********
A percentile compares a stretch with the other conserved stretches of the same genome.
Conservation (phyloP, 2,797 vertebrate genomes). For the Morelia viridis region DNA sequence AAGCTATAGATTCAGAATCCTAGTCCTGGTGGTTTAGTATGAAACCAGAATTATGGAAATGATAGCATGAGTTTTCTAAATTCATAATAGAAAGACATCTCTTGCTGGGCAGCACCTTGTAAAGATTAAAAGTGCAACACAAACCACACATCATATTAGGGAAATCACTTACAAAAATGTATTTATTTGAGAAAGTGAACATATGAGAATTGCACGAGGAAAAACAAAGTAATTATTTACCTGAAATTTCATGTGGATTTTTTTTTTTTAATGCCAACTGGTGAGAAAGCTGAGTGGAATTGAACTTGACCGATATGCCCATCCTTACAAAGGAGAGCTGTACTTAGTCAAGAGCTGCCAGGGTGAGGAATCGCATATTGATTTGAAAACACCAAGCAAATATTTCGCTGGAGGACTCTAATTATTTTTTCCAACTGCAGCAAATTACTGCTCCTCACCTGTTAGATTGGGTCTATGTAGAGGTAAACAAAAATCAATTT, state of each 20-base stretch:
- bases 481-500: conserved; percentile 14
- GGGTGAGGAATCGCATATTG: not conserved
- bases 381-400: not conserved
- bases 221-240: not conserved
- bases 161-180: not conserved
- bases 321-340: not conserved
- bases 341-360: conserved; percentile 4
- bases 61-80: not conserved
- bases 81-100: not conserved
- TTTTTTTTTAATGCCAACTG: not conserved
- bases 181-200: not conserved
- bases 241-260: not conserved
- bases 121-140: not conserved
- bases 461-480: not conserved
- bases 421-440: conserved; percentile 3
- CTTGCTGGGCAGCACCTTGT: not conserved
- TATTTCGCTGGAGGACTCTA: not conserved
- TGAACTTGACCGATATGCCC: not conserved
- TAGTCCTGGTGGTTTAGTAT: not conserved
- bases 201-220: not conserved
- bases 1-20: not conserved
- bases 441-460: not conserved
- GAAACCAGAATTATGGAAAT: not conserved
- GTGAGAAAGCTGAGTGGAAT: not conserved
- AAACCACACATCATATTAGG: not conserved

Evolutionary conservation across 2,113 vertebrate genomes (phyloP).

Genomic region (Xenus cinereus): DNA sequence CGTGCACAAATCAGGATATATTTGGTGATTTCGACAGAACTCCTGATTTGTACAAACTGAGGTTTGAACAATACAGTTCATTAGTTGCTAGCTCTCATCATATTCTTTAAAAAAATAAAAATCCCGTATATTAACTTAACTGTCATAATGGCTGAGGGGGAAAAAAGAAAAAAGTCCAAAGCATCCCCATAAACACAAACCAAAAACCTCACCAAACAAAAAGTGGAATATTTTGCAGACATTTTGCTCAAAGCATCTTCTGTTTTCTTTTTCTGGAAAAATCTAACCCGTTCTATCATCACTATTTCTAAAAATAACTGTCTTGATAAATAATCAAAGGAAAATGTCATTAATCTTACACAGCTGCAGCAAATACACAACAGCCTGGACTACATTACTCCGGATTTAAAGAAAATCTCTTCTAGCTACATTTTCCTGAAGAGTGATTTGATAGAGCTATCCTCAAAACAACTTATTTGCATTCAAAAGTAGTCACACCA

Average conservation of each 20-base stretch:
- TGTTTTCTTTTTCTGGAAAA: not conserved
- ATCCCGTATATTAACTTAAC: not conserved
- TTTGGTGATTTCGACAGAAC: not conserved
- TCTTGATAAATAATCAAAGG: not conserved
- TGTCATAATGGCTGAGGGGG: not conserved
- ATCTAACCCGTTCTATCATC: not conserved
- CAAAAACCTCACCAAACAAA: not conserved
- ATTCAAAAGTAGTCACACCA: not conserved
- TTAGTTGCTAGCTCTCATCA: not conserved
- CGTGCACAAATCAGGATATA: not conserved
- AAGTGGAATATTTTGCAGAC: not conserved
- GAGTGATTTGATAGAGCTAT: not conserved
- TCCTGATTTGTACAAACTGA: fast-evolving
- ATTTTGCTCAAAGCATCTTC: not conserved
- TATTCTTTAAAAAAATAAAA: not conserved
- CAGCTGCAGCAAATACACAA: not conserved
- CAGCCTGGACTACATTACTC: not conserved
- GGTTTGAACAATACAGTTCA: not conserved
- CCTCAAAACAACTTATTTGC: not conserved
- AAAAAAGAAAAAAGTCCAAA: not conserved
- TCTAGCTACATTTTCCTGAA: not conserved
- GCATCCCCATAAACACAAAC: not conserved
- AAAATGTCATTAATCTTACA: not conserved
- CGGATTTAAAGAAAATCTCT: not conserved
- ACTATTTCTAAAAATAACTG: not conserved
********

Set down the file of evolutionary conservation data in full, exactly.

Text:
A percentile compares a stretch with the other conserved stretches of the same genome.
Conservation (phyloP, 2,797 vertebrate genomes). For the Morelia viridis region DNA sequence AAGCTATAGATTCAGAATCCTAGTCCTGGTGGTTTAGTATGAAACCAGAATTATGGAAATGATAGCATGAGTTTTCTAAATTCATAATAGAAAGACATCTCTTGCTGGGCAGCACCTTGTAAAGATTAAAAGTGCAACACAAACCACACATCATATTAGGGAAATCACTTACAAAAATGTATTTATTTGAGAAAGTGAACATATGAGAATTGCACGAGGAAAAACAAAGTAATTATTTACCTGAAATTTCATGTGGATTTTTTTTTTTTAATGCCAACTGGTGAGAAAGCTGAGTGGAATTGAACTTGACCGATATGCCCATCCTTACAAAGGAGAGCTGTACTTAGTCAAGAGCTGCCAGGGTGAGGAATCGCATATTGATTTGAAAACACCAAGCAAATATTTCGCTGGAGGACTCTAATTATTTTTTCCAACTGCAGCAAATTACTGCTCCTCACCTGTTAGATTGGGTCTATGTAGAGGTAAACAAAAATCAATTT, state of each 20-base stretch:
- bases 481-500: conserved; percentile 14
- GGGTGAGGAATCGCATATTG: not conserved
- bases 381-400: not conserved
- bases 221-240: not conserved
- bases 161-180: not conserved
- bases 321-340: not conserved
- bases 341-360: conserved; percentile 4
- bases 61-80: not conserved
- bases 81-100: not conserved
- TTTTTTTTTAATGCCAACTG: not conserved
- bases 181-200: not conserved
- bases 241-260: not conserved
- bases 121-140: not conserved
- bases 461-480: not conserved
- bases 421-440: conserved; percentile 3
- CTTGCTGGGCAGCACCTTGT: not conserved
- TATTTCGCTGGAGGACTCTA: not conserved
- TGAACTTGACCGATATGCCC: not conserved
- TAGTCCTGGTGGTTTAGTAT: not conserved
- bases 201-220: not conserved
- bases 1-20: not conserved
- bases 441-460: not conserved
- GAAACCAGAATTATGGAAAT: not conserved
- GTGAGAAAGCTGAGTGGAAT: not conserved
- AAACCACACATCATATTAGG: not conserved

Evolutionary conservation across 2,113 vertebrate genomes (phyloP).

Genomic region (Xenus cinereus): DNA sequence CGTGCACAAATCAGGATATATTTGGTGATTTCGACAGAACTCCTGATTTGTACAAACTGAGGTTTGAACAATACAGTTCATTAGTTGCTAGCTCTCATCATATTCTTTAAAAAAATAAAAATCCCGTATATTAACTTAACTGTCATAATGGCTGAGGGGGAAAAAAGAAAAAAGTCCAAAGCATCCCCATAAACACAAACCAAAAACCTCACCAAACAAAAAGTGGAATATTTTGCAGACATTTTGCTCAAAGCATCTTCTGTTTTCTTTTTCTGGAAAAATCTAACCCGTTCTATCATCACTATTTCTAAAAATAACTGTCTTGATAAATAATCAAAGGAAAATGTCATTAATCTTACACAGCTGCAGCAAATACACAACAGCCTGGACTACATTACTCCGGATTTAAAGAAAATCTCTTCTAGCTACATTTTCCTGAAGAGTGATTTGATAGAGCTATCCTCAAAACAACTTATTTGCATTCAAAAGTAGTCACACCA

Average conservation of each 20-base stretch:
- TGTTTTCTTTTTCTGGAAAA: not conserved
- ATCCCGTATATTAACTTAAC: not conserved
- TTTGGTGATTTCGACAGAAC: not conserved
- TCTTGATAAATAATCAAAGG: not conserved
- TGTCATAATGGCTGAGGGGG: not conserved
- ATCTAACCCGTTCTATCATC: not conserved
- CAAAAACCTCACCAAACAAA: not conserved
- ATTCAAAAGTAGTCACACCA: not conserved
- TTAGTTGCTAGCTCTCATCA: not conserved
- CGTGCACAAATCAGGATATA: not conserved
- AAGTGGAATATTTTGCAGAC: not conserved
- GAGTGATTTGATAGAGCTAT: not conserved
- TCCTGATTTGTACAAACTGA: fast-evolving
- ATTTTGCTCAAAGCATCTTC: not conserved
- TATTCTTTAAAAAAATAAAA: not conserved
- CAGCTGCAGCAAATACACAA: not conserved
- CAGCCTGGACTACATTACTC: not conserved
- GGTTTGAACAATACAGTTCA: not conserved
- CCTCAAAACAACTTATTTGC: not conserved
- AAAAAAGAAAAAAGTCCAAA: not conserved
- TCTAGCTACATTTTCCTGAA: not conserved
- GCATCCCCATAAACACAAAC: not conserved
- AAAATGTCATTAATCTTACA: not conserved
- CGGATTTAAAGAAAATCTCT: not conserved
- ACTATTTCTAAAAATAACTG: not conserved